With current corporation tax laws taxing businesses on the basis of a physical rather than a digital presence, tech giants like Facebook, Amazon and Apple continue to generate enormous profits in Europe, while paying very low tax.
As an example, Facebook recently announced it was paying £15.8m tax in the UK, where its sales total £1.3bn. After tax credits, Facebook’s final bill will actually be £7.4m, which equates to less than 1% of their overall sales.
A Backlash against Big Tech
As more and more high street retailers collapse, controversy continues to rage over whether this is the fault of the US tech giants, or merely a symptom of changing shopping habits. Labour MP and former chairman of the public accounts committee, Margaret Hodge, was one of several prominent officials who vented their indignation at Facebook’s recent tax bill.
How Will the Proposed Tax Reforms Work?
Currently, there are several plans afoot to tax big tech. Austria, which holds the rotating six-month presidency of the EU, is spearheading a plan for an interim tax of three per cent on the revenues from digital activities of large companies which have a global annual turnover of 750 million euros and EU revenue of at least 50 million euros.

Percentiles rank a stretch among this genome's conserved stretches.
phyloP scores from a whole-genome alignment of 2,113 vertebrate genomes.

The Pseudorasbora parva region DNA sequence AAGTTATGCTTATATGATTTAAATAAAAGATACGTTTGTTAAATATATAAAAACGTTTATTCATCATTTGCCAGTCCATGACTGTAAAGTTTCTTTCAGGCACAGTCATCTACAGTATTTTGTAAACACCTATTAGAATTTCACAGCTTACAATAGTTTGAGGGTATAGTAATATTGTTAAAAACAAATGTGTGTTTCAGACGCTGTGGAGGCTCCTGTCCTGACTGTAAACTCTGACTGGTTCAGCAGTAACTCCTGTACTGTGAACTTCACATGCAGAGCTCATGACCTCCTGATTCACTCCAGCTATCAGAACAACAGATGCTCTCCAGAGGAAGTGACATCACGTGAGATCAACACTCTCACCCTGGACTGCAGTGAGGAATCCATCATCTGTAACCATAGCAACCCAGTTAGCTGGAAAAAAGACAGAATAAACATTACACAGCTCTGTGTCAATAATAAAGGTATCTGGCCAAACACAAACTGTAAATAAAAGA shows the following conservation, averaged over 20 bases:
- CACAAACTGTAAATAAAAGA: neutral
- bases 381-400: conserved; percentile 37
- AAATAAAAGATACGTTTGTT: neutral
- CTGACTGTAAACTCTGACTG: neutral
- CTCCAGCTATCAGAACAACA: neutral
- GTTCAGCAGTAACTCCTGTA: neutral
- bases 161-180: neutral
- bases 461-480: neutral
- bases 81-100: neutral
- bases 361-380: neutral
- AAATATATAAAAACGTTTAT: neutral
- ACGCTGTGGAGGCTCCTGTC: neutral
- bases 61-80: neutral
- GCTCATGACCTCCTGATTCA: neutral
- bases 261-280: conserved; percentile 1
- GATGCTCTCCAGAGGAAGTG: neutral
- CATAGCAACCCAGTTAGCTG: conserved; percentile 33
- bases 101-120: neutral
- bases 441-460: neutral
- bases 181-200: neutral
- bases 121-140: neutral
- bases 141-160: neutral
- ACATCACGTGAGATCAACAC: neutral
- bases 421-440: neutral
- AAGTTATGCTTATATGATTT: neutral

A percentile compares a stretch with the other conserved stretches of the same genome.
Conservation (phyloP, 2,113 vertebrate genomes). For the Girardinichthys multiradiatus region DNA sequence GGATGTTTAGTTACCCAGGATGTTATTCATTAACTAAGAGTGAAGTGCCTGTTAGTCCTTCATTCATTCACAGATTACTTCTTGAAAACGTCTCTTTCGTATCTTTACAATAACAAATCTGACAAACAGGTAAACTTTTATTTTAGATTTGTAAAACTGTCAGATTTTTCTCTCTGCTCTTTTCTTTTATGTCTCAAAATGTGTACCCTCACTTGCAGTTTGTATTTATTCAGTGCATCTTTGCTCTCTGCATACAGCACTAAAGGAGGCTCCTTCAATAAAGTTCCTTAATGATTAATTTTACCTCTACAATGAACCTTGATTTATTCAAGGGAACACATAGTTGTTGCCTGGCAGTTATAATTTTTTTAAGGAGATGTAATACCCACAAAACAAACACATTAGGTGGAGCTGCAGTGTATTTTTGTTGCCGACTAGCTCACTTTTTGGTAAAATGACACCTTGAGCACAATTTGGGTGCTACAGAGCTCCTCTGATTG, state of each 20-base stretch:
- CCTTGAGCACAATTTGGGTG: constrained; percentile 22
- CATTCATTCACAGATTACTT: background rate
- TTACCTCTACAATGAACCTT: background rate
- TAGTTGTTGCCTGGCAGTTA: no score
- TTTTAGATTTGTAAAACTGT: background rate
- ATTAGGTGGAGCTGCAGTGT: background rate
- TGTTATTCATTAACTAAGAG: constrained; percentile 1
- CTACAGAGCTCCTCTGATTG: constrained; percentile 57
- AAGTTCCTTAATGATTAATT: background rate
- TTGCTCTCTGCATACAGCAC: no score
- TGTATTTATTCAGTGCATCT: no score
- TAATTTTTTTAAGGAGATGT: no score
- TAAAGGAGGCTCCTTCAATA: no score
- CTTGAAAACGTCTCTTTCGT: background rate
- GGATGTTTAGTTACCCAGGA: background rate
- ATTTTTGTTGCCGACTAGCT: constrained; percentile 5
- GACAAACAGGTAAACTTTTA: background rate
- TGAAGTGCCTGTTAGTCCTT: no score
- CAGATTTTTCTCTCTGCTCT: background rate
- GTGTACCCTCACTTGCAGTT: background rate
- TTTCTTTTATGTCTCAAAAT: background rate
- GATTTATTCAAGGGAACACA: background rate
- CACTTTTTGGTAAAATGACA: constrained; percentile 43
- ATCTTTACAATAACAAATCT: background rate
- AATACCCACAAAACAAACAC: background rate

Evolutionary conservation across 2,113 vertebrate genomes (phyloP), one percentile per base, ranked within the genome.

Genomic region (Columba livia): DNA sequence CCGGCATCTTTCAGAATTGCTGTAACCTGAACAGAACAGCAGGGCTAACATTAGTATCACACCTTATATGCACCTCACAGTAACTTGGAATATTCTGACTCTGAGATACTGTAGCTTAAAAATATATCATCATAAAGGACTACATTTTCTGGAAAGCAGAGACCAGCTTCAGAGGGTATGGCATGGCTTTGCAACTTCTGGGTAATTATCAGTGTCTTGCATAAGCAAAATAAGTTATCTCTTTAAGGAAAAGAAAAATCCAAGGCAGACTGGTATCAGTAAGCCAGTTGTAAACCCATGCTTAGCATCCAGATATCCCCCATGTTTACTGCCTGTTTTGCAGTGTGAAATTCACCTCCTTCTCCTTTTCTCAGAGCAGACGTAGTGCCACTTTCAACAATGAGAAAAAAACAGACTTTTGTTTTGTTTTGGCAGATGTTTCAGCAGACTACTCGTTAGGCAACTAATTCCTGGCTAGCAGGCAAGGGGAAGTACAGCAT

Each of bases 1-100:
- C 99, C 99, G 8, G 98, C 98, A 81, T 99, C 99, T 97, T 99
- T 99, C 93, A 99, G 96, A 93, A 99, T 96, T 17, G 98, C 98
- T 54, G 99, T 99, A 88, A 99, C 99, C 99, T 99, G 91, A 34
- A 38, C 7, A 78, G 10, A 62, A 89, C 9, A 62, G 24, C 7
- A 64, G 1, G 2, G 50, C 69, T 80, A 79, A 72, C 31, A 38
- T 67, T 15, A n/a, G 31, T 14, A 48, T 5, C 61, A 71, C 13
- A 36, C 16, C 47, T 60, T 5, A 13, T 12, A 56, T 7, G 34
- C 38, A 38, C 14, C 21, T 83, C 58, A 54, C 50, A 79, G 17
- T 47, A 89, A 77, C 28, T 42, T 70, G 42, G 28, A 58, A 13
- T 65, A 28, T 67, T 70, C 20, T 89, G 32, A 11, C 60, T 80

“Internet giants currently aren’t fairly taxed in Europe,” Austria’s Chancellor Sebastian Kurz told journalists in Brussels. “We support the commission’s proposal and demand the introduction of an EU digital tax for internet giants.”
Under the proposal, known as ‘Fair Taxation of the Digital Economy’, some 200 companies would fall within the scope, netting some 5 billion Euros of tax. The proposal suggests that by current standards digital companies face an average tax rate of around 9.5%, compared with a 23.2% for bricks and mortar businesses.
Autumn Budget Announces a UK Specific Digital Services Tax
Speaking at this week’s autumn budget, Chancellor of the Exchequer Philip Hammond announced plans for the UK to pursue its own digital sales tax, should there be failure to reach international agreement over a global tax. Hammond’s version would tax tech companies with a turnover of more than £500m a levvy of 2% from April 2020. Focussed on search engines, social media platforms, and online marketplaces, the tax differs from the EU model by not including businesses that sell data.
Labour’s Shadow Secretary of State for Digital, Culture, Media and Sport Tom Watson responded by saying: ‘The measure announced today is pittance for these massive international companies..The new tax isn’t even set to be implemented until 2020 at which time the tech giants will start to enjoy a 2% cut in their corporation tax rate. The lack of ambition in this announcement is derisory.”
How Much Would Big Tech Have to Pay in the UK?
We’ve looked over last years tax figures to calculate a rough estimate of what such a tax might raise for HM and Revenue. According to our figures, Google, Amazon, Facebook, Apple. Ebay and Twitter would have contributed just over 409 million in 2017 to the economy.
How Tech Giants Exploit the ‘Double Irish’ Tax Loophole